What I also said last week was this:  (which scares me, because the cusip I reference is PC8 which has had amazing volume, and will result in high volume!!!)

“I get the fact that the Fed should actually pull the worst performing bond off the market, but then that would be the Fed absolutely tipping their hand.  If they just pulled the worst 10 performers, market participants would actually demand them more, thus jacking up an already poor price to have to pay for them.  I suspect, volume/action on bonds might actually be what drives things?  Cusip # 912828pc8 has been for the last 2 weeks the hottest treasury bond I've ever seen.  It's every other trade, it every other piece of collateral.  If they pulled that right now, there would be SOOOOOOOO many other thins that had to be unwound!)

I possibly suspect that the volume on PC8 had been hot for the past few weeks on the knowledge that it was being repurchased???

….so with that said, if someone can simply flesh out the2 sample so we can see the differences, then maybe the collective whole of the blog community could know just how irate they should be over the gain we're talking about over other cusips???

All the best,

RH/MA 

Mon, 02/07/2011 - 17:18 | Link to Comment X. Kurt OSis
X. Kurt OSis's picture

I think there are two parts to this.

The cheap bonds in this sample are cheap to the spline by about 1.5 basis points and the bonds that are rich, are rich to the spline by about 1.5 basis points (call it a 3 basis point difference).  On an $8 billion operation in 7-10 year treasuries, I reckon that adds to about $20 million over the life of the bond.  If the Fed was acting in the interest of tax payers, they would buy bonds producing the highest return.  The fed funds its purchases with its own balance sheet but remits interest on treasuries back to the taxpayer.  If the Fed consistently got shorted 3 bps over the life of QE2, that would add up to $100 to $200 million, or thereabouts.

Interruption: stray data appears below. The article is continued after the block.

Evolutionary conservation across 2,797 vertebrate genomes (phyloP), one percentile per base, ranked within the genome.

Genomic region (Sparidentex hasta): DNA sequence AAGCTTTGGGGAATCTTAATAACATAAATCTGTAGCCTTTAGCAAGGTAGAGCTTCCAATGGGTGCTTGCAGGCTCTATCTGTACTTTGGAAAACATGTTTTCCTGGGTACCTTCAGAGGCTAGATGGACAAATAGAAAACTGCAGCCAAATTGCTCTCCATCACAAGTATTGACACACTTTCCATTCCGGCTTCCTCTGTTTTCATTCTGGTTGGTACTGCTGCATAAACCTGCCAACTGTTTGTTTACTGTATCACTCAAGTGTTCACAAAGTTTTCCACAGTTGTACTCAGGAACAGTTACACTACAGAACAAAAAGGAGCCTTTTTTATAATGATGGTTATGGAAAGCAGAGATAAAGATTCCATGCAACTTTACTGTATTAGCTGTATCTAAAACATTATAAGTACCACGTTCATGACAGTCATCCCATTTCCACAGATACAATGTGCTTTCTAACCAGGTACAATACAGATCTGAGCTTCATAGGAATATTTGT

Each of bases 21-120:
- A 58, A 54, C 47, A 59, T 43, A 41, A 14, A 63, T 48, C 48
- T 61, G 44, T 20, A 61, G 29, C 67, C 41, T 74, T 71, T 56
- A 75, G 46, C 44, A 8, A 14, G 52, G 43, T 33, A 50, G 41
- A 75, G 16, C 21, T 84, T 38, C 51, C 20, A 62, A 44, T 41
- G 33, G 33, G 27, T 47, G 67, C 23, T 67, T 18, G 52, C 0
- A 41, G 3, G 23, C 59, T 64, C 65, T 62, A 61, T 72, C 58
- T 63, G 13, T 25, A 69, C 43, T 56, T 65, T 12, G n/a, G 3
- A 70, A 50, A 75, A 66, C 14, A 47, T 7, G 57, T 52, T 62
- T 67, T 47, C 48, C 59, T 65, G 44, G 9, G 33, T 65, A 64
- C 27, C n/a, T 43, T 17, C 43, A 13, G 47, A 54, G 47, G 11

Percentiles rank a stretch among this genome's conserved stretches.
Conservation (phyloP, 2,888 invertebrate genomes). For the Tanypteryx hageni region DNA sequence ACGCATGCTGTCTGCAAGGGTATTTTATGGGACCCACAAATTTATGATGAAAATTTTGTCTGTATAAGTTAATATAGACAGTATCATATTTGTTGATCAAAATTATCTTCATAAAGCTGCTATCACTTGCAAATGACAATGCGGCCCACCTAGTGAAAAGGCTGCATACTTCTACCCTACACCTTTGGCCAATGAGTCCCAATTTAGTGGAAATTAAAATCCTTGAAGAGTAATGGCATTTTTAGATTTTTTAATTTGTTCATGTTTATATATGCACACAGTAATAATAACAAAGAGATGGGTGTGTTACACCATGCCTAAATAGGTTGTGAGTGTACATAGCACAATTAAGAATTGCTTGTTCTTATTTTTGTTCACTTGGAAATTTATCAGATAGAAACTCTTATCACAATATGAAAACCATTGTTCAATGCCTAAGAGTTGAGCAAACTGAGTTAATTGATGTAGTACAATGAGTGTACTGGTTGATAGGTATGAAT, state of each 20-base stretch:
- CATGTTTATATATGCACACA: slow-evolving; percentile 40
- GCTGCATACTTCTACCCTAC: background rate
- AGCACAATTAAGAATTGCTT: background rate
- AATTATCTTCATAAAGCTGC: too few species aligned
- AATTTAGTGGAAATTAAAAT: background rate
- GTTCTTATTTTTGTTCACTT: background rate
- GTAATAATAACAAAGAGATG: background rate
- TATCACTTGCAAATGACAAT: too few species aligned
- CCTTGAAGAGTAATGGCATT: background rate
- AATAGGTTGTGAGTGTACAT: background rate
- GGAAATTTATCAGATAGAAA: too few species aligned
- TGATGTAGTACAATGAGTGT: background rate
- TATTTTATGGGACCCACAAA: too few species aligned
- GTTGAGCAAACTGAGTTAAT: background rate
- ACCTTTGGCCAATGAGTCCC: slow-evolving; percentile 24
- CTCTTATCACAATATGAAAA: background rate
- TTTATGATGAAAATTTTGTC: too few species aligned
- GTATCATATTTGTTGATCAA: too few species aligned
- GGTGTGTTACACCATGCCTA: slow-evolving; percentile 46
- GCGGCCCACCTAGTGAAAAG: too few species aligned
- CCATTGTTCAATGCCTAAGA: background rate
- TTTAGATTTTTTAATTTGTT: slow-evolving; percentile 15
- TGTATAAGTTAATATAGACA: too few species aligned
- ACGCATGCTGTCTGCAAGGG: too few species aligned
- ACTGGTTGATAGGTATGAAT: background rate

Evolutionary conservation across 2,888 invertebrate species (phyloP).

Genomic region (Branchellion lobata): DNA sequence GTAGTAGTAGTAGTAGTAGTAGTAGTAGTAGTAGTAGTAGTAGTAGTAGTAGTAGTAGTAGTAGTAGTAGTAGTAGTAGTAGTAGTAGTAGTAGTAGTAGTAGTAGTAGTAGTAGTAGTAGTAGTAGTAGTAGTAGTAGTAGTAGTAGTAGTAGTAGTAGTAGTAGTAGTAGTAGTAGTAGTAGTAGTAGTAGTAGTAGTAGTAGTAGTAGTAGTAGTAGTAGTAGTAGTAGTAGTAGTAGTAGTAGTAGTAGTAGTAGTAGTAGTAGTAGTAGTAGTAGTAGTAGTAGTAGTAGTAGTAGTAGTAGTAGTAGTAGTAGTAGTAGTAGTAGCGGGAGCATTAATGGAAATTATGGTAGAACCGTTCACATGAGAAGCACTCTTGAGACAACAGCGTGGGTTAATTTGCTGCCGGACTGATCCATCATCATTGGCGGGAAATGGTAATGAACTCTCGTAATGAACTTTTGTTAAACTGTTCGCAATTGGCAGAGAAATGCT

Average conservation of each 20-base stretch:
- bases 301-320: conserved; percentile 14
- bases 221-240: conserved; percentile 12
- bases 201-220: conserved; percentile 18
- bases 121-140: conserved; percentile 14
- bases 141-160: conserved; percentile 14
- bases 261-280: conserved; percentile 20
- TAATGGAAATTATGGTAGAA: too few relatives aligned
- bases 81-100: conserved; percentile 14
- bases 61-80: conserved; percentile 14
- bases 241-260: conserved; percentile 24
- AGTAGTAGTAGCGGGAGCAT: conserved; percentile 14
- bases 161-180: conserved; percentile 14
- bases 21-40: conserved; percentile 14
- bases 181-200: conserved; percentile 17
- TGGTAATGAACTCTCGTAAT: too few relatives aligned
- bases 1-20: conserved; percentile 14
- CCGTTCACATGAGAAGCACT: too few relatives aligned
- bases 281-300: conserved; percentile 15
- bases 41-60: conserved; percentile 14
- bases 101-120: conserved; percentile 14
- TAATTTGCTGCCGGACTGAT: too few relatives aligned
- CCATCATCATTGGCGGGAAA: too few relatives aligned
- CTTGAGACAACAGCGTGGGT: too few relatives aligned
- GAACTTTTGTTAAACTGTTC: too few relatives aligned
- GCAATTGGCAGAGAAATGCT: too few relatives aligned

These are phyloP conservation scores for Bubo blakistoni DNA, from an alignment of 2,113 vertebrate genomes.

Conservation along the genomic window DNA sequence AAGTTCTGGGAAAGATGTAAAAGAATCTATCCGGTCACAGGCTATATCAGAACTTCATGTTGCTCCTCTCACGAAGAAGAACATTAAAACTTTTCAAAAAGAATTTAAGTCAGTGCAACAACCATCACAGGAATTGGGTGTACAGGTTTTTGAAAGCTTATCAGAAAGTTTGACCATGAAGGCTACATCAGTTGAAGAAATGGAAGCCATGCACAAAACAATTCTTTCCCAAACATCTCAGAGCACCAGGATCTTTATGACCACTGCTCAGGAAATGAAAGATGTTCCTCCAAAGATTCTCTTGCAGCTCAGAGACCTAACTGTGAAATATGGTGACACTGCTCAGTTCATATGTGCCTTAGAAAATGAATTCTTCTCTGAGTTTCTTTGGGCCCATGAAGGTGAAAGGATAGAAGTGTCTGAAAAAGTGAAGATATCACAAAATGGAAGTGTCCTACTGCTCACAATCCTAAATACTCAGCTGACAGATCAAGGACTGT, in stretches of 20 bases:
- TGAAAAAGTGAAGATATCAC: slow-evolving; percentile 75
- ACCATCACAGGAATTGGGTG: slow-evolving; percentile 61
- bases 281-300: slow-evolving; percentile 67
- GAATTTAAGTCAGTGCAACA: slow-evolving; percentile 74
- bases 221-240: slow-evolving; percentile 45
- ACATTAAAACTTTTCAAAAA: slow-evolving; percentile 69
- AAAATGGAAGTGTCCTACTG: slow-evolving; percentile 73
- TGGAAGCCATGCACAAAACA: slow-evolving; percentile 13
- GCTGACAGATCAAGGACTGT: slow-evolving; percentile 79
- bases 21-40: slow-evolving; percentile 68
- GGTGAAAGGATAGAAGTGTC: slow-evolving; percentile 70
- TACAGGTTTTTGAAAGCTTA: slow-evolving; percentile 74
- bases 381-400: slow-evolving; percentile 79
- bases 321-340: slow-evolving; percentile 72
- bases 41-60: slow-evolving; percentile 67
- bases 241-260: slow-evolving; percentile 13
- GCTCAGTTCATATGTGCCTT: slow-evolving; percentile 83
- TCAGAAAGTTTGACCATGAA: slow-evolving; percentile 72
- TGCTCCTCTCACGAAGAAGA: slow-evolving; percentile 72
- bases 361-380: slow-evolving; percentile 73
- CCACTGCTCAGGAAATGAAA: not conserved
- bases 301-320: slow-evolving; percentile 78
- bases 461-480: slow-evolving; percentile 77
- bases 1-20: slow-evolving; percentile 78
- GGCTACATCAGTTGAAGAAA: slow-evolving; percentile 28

The PD's get paid on the flip in either case, in the form of the Bid/Ask spread.  The fact that they are putting overpriced bonds to the Fed suggests they could be generating a profit over the bid/ask spread, but no way to calculate that exactly. 

It primarily just proves that PD's are getting enriched and adding no value at all (along with the Fed) to the taxpayer.  Everyone knows that PD's are in the business of ripping everyone's face off.  Given the Fed's buying power, they should be able to work this trade appropriately.  Instead, they are content to get their faces ripped off and we all know this just amounts to a backdoor bailout to the banks, one that gets right past Congress and the media since the sheep are too stupid to appreciate what's going on here.

It's not just the PD's though... The price movements on the bonds that are likely to get monetized suggest that everyone is frontrunning the Fed.  The Fed's mandate is to be the sucker of last resort in the ponzi scheme.  Given that they can expand their balance sheet to infinity, this game can go on forever.

Seriously, the dooms-day stuff discussed on here will never happen.  Evah.  Just capitulate and don't forget to take your soma.

Now get out there buy the fucking dip.

Mon, 02/07/2011 - 17:26 | Link to Comment ThirdCoastSurfer
ThirdCoastSurfer's picture

Miss America, most of the work on this is done by John Lohman and while short on the actual calculations,  in the time I had to search, the following is hopefully a thread to the search for your answer:

http://www.zerohedge.com/article/fed-gifting-primary-dealers-monthly-commission-fee-over-5-billion

Mon, 02/07/2011 - 11:57 | Link to Comment hedgeless_horseman
hedgeless_horseman's picture

The funding rounds (POMO) are coming to a close.  The interesting question, now, is what is the use of proceeds? 

A) Stocks

B) Commodities

C) Muni/State Debt

D) Foreign Currency

E) Other

Mon, 02/07/2011 - 12:06 | Link to Comment SheepDog-One
SheepDog-One's picture

Muni/State debt will NEVER be bought by the central banksters! Does them no good at all to ensure 80 year old pensioners get a check.

I vote B), commodities...yes they will take proceeds from flipping their bonds to mash down silver and gold commodities I believe.